One autumnal day, a tree planted in the center of the Sultan’s symmetrically designed garden loses its leaves on one side because of a strong gust of wind. The tree, planted by the Sultan’s wise grandfather, is in his direct line of vision, and so loses its perfection and and status. Thus begins the Sultan’s journey, in his quest to replace the imperfect tree with a perfect, albeit static, tree that can change with the seasons, to learn the true difference between perfection and imperfection. He is adroitly and subtly aided in his quest by a young serving girl who has not had the opportunity to become a perfectly behaved servant. Read that to mean one who can still think for herself and thus still has individualism, spunk and brains.
Illustrated by Barbara Garrison, The drawings are etched onto the pages, giving them a medieval, two dimensional feel reminiscent of mogul paintings from the sub-continent. Gentle splashes of color are spread throughout the paintings in an array of subdued tints creating a rather majestic and medieval presence. And the character’s expressions are so wonderfully expressive(!!!) that you smile each time you turn the page! Check out the library and see for yourselves!
November 4, 2012 § Leave a comment
This movie was my introduction to Korean cinema, and for that reason alone it will always have a special place in my heart. However, Failan, more than any other movie, exemplifies Korean Cinema for me: viciously unpredictable, achingly sweet, apologetically heartwarming and completely redemptive in the only way a person can be – through complete loss. You don’t see stories told like this very often; Korean movies are very unique and Failan is even more so.
Official descriptions categorize Failan as a love story and that is correct. But what is not correct is that this is not really a love story as it is not romantic in the way we understand romance stories, and it is certainly not sweet in the way sweetness is usually depicted. It is also not a linear story. But it is a very simple story, told in two halves about two completely different people who begin to form an attachment to each other through letters, stories, perceptions and dreams. They both exist, and they know the other exists, but that is the only factual knowledge they have of each other.
Failan, played by the fragile actress Cecelia Cheung, is a sweet and shy Chinese orphan who moves to South Korea by contracting a “paper marriage” with Kang-jae, a South Korean thug, played with exquisite recklessness by Choi Min Sook (he of the Old Boy fame). Money is exchanged, they sign on the dotted line, take the required marriage photograph to show the immigration officer, a bribe is transacted, and that is the end of their business, at least on paper. I don’t think they even looked at each other.
What happens next is what dreams are made of. Kang-jae goes back to life as a worthless and cowardly thug, whose greatest achievement could be going to jail for his boss. Failan finds a menial job as a laundress whose closest family is her sweet landlady. Life goes on. But Failan has a copy of the marriage photograph where Kang-jae is smiling into the camera. And that smile is what transforms her existence from a hopeless daily grind to one of daily happiness because there was a man who, in her mind, cared enough to help her out of a difficult situation. That smile is the crux of the love story that is slowly reciprocated when Kang-jae is informed that his wife has died and he must collect her things. In order to prove his relationship, he tries to memorize some facts from the marriage certificate as well as two letters he received from her thanking him for his help. As he begins to learn of her through her writing, he begins to imagine her as she imagined him from his smile, and he becomes slowly touched by the gentleness of this lonely woman who has nothing but kind words and gratitude for him. Her unflappable faith in his goodness transforms him, and we see not only the love story as it grows, but the transformation of a man who behaved worthless because he believed himself to be worthless, to become a man who begins to believe in his own dignity and the ability to act with honor. His first act that is true to himself, and therefore a right and honorable act, becomes his last.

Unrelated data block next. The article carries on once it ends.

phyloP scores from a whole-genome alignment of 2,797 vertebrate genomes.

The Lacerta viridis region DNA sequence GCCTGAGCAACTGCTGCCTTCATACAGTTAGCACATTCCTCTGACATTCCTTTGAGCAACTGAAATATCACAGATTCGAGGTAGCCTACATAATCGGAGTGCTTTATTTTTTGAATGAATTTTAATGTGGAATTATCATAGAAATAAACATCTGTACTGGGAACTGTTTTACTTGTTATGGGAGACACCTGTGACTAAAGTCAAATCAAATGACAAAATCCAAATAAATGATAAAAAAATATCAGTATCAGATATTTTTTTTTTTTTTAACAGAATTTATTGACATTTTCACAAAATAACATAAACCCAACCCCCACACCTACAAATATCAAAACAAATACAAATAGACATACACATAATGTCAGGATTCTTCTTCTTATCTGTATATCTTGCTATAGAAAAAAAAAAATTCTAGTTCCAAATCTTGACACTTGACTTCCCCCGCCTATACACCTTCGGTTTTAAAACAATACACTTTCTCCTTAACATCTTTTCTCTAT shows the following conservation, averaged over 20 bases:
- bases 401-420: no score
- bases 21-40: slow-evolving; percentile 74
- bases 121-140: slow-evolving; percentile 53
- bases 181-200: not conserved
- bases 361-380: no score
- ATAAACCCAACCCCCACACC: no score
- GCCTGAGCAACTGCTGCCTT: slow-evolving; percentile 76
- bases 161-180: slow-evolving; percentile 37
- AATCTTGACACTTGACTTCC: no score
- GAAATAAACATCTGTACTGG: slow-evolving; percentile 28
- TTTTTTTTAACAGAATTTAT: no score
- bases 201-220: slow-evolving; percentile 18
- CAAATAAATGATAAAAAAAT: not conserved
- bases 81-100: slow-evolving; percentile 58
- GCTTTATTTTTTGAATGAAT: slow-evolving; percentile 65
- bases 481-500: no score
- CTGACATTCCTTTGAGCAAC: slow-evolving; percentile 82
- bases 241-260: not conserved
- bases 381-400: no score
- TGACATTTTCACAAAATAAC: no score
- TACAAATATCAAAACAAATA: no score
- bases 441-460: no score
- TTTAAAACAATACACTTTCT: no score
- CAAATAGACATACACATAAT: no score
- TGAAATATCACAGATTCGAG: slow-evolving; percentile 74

Yes, Failan broke my heart.
September 24, 2012 § 4 Comments
Some months ago a I saw quaint and delightful looking book on the library bookshelf in the children’s section. The cover’s colors were muted, the illustration was detailed and the artwork had a whimsical quality permeating through every line and expression. Intrigued, I walked over and picked it up. I giggled; the title did not disappoint: The Incorrigible Children of Ashton Place: The Mysterious Howling. Obviously, I took it home for some after hours reading.
Fans of Romantic literature will be at once surprised and delighted; this book is a cross between a young mischievous Jane Austen and a playful Charlotte Bronte.
The book is written by Maryrose Wood, an award-winning author, play-writer, actor, director and comedienne who “was not raised by wolves.” The Incorrigible Children of Ashton Place is her first series in for middle-grade students, though I assure you that they are not the only ones who need to read them. As I mentioned, those familiar with Austen and the Bonte’s (especially Jane Eyre) will adore this series.
The protagonist is how a young Jane Eyre would have been as a young girl if she’d had a happy childhood. Her name is Miss Penelope Lumley, and she is a fifteen-year old governess from the famed Swanburne Academy for Poor Bright Females. As the academy’s top graduate ready to take on the world, she has been hired as a governess by Lord and Lady Ashton of Ashton Place for three orphans found by Lord Ashton during a hunting expedition in his very in the woods on his ginormous (yes, I wrote ginormous) grounds. The children, had thus far, been brought up by wolves! Picture the setting: Victorian England, a very old and very distinguished mansion located next to some very old woods, a plucky teacher and three howling and gnawing children. Through in Longfellow poems, Latin lessons, advanced mathematics, pithy (but apt) proverbs and a mystery shrouding the children’s origins, and you have an enchanting detective novel.
And let us not forget the beautiful and charming illustrations by Jon Klassen! Just look at the image!